684 N.E.2d 1127 (Ind. 1997), 57S04-9608-CR-548, Potter v. State
|Citation:||684 N.E.2d 1127|
|Party Name:||Daniel R. POTTER, Appellant (Defendant Below), v. STATE of Indiana, Appellee (Plaintiff Below).|
|Case Date:||August 25, 1997|
|Court:||Supreme Court of Indiana|
[Copyrighted Material Omitted]
[Copyrighted Material Omitted]
Susan K. Carpenter, Public Defender, and Gregory L. Lewis, Deputy Public Defender, Indianapolis, for appellant.
Pamela Carter, Attorney General, and Randi F. Elfenbaum, Deputy Attorney General, Indianapolis, for appellee.
ON PETITION TO TRANSFER
Daniel R. Potter ("Potter") was convicted of Rape, a Class A felony; Criminal Confinement, a Class B felony; Intimidation, a Class C felony; and Battery, a Class A misdemeanor. On appeal, the Court of Appeals affirmed in part, but reversed and remanded the Class A felony Rape conviction on the grounds of ineffective assistance of counsel. Potter v. State, 666 N.E.2d 93 (Ind.Ct.App.1996). Both the State and Potter petitioned this Court for transfer. In sum, the parties' transfer claims ask that we address the three original claims raised by Potter in the Court of Appeals. We granted transfer and now consider Potter's three claims: (1) whether Potter received ineffective assistance of counsel; (2) whether Potter was subjected to double jeopardy; and (3) whether there was insufficient evidence to convict Potter of rape. Because we answer each claim in the negative, we affirm the trial court's ruling.
On April 2, 1994, Wendy Potter was with her two daughters, Morgan and Katie, in their small, two bedroom mobile home. Wendy and Morgan were both sick with the flu. Throughout the day, Potter continuously called Wendy (to whom he had been married and divorced three times). During the calls he would beg to be allowed back into Wendy and his daughters' lives, and then he would stay on the phone line even after Wendy hung up. In the past when Potter had begged for a reconciliation, Wendy had given in because she felt it was easier than fighting.
Toward the evening, Potter arrived at Wendy's home and was let in by Morgan. Wendy repeatedly asked Potter to leave, but he refused. Wendy tried to call the police, but, as Potter admitted to Wendy, the phone line was dead. All this time Potter was abnormally calm. Wendy then attempted to get out of her home, but Potter stopped her, and jumped on her, and beat her face, neck, and hands with his fists. Both girls yelled and begged Potter to stop beating their mother.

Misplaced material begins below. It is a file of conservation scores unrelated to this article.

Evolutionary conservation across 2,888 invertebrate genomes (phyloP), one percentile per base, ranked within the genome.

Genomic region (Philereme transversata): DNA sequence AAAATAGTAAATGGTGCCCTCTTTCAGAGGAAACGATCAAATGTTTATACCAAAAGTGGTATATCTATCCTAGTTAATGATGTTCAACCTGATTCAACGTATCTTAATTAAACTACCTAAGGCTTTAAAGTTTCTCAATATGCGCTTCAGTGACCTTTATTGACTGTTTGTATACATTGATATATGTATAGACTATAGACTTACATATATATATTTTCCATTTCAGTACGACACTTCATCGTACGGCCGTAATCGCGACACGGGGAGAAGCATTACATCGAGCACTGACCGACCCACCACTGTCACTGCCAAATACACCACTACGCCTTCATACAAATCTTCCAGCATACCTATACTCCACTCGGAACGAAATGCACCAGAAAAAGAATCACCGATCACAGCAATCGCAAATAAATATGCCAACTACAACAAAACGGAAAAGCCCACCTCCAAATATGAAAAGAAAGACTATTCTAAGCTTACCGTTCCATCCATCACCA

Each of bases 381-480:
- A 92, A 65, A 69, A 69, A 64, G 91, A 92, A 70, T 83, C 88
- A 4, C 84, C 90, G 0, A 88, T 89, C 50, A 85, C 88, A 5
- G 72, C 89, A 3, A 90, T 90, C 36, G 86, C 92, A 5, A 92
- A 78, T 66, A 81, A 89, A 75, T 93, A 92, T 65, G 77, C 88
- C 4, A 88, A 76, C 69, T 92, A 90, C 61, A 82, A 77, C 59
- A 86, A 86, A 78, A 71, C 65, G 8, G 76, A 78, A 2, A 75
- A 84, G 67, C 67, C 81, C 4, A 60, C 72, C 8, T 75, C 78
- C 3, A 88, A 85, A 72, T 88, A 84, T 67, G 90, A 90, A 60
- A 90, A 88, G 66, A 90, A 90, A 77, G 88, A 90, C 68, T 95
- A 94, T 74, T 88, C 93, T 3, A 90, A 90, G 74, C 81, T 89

Eventually Potter stopped hitting Wendy and again became abnormally calm. However, he then pulled out a knife and sat in a chair in front of the door. Potter told Wendy that he was going to kill her, the children, and himself. In response to these threats, Wendy told Potter that she would take him back. After a while, Potter took the knife into the kitchen area, and then returned to the chair blocking the front door. Wendy felt that she could not safely exit her home.
Potter demanded that Wendy have sex with him. Wendy refused several times, telling him that she did not want to and that she was sick with the flu; Potter, however, persisted in his demands. Wendy finally acquiesced because she felt that, for her and her children's safety, she had no choice but to allow Potter to have sexual intercourse with her. Afterwards, Wendy fell asleep on
the love seat while Potter fell asleep on the floor near the front door. The next morning, Wendy convinced Potter to reconnect the phone. Potter then took Morgan with him to go and get his car. While they were gone, Wendy called the police.
Potter was charged with rape, a Class A felony; criminal confinement, a Class B felony; intimidation, a Class C felony; and battery, a Class A misdemeanor. He was also charged as a habitual offender. The jury found him guilty of all four crimes, and he was found to be a habitual offender.
Ineffective Assistance of Counsel